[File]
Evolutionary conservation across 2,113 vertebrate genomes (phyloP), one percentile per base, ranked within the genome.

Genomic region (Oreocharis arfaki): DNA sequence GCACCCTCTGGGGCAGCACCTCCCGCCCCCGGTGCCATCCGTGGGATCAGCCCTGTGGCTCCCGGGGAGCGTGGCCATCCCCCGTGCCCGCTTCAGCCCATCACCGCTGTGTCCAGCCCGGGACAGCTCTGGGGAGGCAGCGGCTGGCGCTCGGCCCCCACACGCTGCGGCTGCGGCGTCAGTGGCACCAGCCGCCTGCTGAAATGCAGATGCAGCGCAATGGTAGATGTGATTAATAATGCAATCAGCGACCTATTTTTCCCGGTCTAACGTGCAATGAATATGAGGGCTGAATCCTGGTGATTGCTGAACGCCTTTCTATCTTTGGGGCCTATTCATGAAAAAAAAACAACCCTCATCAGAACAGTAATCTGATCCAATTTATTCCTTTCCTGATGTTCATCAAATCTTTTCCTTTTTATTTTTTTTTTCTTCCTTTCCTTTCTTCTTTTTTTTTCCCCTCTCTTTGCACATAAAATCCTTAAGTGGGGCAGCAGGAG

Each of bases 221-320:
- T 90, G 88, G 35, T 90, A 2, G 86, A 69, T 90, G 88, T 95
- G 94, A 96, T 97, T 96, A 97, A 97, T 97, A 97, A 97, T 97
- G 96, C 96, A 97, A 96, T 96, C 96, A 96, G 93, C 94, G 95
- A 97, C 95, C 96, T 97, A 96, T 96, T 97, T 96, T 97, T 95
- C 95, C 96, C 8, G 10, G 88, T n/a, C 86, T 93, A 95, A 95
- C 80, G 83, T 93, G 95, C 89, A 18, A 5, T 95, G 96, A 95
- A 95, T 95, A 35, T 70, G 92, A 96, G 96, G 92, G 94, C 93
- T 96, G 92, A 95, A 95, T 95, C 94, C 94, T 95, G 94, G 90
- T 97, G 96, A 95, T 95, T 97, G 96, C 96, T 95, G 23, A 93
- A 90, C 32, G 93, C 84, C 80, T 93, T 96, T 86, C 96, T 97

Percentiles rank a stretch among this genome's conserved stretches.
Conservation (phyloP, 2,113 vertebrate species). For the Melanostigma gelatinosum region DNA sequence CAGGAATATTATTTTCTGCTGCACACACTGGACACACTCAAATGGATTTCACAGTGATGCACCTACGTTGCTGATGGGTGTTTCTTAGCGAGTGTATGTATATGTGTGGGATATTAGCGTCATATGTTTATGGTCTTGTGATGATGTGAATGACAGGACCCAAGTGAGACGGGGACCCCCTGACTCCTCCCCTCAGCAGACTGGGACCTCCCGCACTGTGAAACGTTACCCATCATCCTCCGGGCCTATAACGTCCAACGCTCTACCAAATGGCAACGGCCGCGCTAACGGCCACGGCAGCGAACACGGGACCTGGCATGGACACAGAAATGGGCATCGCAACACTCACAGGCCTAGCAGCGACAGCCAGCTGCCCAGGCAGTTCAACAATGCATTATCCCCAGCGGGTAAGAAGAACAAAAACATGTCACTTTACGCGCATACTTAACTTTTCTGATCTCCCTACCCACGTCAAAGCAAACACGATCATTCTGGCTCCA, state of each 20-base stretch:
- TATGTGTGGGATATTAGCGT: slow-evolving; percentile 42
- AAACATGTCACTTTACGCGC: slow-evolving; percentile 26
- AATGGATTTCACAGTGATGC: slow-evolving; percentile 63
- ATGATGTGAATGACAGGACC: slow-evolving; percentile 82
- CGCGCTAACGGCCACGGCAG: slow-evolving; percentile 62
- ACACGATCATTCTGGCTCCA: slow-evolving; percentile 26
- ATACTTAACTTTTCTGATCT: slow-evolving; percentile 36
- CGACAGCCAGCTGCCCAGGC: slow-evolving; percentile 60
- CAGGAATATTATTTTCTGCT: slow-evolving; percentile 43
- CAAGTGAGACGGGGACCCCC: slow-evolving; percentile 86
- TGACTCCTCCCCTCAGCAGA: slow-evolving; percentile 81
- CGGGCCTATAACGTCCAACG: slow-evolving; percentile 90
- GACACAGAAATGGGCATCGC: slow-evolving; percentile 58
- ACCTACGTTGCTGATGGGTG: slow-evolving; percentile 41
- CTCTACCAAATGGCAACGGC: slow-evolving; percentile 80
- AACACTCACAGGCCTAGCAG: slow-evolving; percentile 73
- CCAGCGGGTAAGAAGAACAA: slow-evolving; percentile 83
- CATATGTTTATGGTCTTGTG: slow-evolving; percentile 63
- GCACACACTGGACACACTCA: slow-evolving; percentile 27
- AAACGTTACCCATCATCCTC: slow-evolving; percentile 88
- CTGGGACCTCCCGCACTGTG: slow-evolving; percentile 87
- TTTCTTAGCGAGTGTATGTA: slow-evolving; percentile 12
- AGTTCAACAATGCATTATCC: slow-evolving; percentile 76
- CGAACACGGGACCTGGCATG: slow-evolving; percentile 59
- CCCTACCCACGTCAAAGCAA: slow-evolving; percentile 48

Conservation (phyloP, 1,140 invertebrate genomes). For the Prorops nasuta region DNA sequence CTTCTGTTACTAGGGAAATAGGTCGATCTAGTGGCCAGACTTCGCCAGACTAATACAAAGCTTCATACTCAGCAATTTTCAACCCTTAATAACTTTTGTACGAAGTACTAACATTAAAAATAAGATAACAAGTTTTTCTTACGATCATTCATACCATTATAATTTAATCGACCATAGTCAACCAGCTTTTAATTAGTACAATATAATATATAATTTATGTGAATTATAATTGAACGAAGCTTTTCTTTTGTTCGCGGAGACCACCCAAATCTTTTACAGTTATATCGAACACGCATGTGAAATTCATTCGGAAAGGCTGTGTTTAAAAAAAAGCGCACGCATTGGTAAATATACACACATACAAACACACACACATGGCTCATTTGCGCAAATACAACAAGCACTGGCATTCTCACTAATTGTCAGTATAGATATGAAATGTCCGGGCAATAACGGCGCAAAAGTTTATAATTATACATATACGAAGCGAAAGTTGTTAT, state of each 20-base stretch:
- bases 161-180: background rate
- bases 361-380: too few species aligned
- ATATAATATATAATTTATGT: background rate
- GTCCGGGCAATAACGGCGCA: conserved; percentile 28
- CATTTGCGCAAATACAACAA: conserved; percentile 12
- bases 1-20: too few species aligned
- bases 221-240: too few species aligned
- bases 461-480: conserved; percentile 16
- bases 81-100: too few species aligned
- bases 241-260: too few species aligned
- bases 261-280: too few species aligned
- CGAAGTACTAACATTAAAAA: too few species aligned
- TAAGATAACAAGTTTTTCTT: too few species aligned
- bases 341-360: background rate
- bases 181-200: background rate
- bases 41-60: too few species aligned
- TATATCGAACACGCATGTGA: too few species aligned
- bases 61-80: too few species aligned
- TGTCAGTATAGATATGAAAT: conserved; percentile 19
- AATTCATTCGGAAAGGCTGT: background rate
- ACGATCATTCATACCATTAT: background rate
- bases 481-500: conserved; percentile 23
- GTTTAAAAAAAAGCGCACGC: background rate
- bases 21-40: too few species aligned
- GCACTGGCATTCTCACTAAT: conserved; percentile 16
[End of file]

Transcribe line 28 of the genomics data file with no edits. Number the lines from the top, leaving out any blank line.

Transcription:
- GACACAGAAATGGGCATCGC: slow-evolving; percentile 58